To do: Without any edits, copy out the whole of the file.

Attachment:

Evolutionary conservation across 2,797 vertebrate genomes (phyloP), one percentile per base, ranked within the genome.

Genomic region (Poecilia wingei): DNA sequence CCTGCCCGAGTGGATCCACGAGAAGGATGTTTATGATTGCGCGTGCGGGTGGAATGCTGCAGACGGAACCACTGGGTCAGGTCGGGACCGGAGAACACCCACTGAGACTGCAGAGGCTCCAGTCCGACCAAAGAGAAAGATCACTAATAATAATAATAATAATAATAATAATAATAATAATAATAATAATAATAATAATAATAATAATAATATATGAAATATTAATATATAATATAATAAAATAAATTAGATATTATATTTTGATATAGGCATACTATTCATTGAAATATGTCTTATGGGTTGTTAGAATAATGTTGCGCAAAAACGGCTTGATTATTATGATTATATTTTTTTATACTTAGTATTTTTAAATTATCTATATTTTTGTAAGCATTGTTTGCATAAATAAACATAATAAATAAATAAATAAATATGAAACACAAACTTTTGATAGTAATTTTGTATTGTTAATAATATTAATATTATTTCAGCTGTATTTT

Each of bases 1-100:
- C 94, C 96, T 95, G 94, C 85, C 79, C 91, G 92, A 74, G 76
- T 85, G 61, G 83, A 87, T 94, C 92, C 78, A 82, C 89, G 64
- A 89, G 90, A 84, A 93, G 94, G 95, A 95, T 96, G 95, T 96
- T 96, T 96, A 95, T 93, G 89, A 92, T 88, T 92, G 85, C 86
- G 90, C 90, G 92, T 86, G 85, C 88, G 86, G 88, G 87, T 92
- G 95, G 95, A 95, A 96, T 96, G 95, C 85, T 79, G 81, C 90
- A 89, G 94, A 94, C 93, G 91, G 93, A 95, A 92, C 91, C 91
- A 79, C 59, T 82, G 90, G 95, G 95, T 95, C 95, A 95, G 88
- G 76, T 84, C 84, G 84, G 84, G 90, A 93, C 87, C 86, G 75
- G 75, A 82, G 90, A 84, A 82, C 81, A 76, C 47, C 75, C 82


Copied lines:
Evolutionary conservation across 2,797 vertebrate genomes (phyloP), one percentile per base, ranked within the genome.

Genomic region (Poecilia wingei): DNA sequence CCTGCCCGAGTGGATCCACGAGAAGGATGTTTATGATTGCGCGTGCGGGTGGAATGCTGCAGACGGAACCACTGGGTCAGGTCGGGACCGGAGAACACCCACTGAGACTGCAGAGGCTCCAGTCCGACCAAAGAGAAAGATCACTAATAATAATAATAATAATAATAATAATAATAATAATAATAATAATAATAATAATAATAATAATAATATATGAAATATTAATATATAATATAATAAAATAAATTAGATATTATATTTTGATATAGGCATACTATTCATTGAAATATGTCTTATGGGTTGTTAGAATAATGTTGCGCAAAAACGGCTTGATTATTATGATTATATTTTTTTATACTTAGTATTTTTAAATTATCTATATTTTTGTAAGCATTGTTTGCATAAATAAACATAATAAATAAATAAATAAATATGAAACACAAACTTTTGATAGTAATTTTGTATTGTTAATAATATTAATATTATTTCAGCTGTATTTT

Each of bases 1-100:
- C 94, C 96, T 95, G 94, C 85, C 79, C 91, G 92, A 74, G 76
- T 85, G 61, G 83, A 87, T 94, C 92, C 78, A 82, C 89, G 64
- A 89, G 90, A 84, A 93, G 94, G 95, A 95, T 96, G 95, T 96
- T 96, T 96, A 95, T 93, G 89, A 92, T 88, T 92, G 85, C 86
- G 90, C 90, G 92, T 86, G 85, C 88, G 86, G 88, G 87, T 92
- G 95, G 95, A 95, A 96, T 96, G 95, C 85, T 79, G 81, C 90
- A 89, G 94, A 94, C 93, G 91, G 93, A 95, A 92, C 91, C 91
- A 79, C 59, T 82, G 90, G 95, G 95, T 95, C 95, A 95, G 88
- G 76, T 84, C 84, G 84, G 84, G 90, A 93, C 87, C 86, G 75
- G 75, A 82, G 90, A 84, A 82, C 81, A 76, C 47, C 75, C 82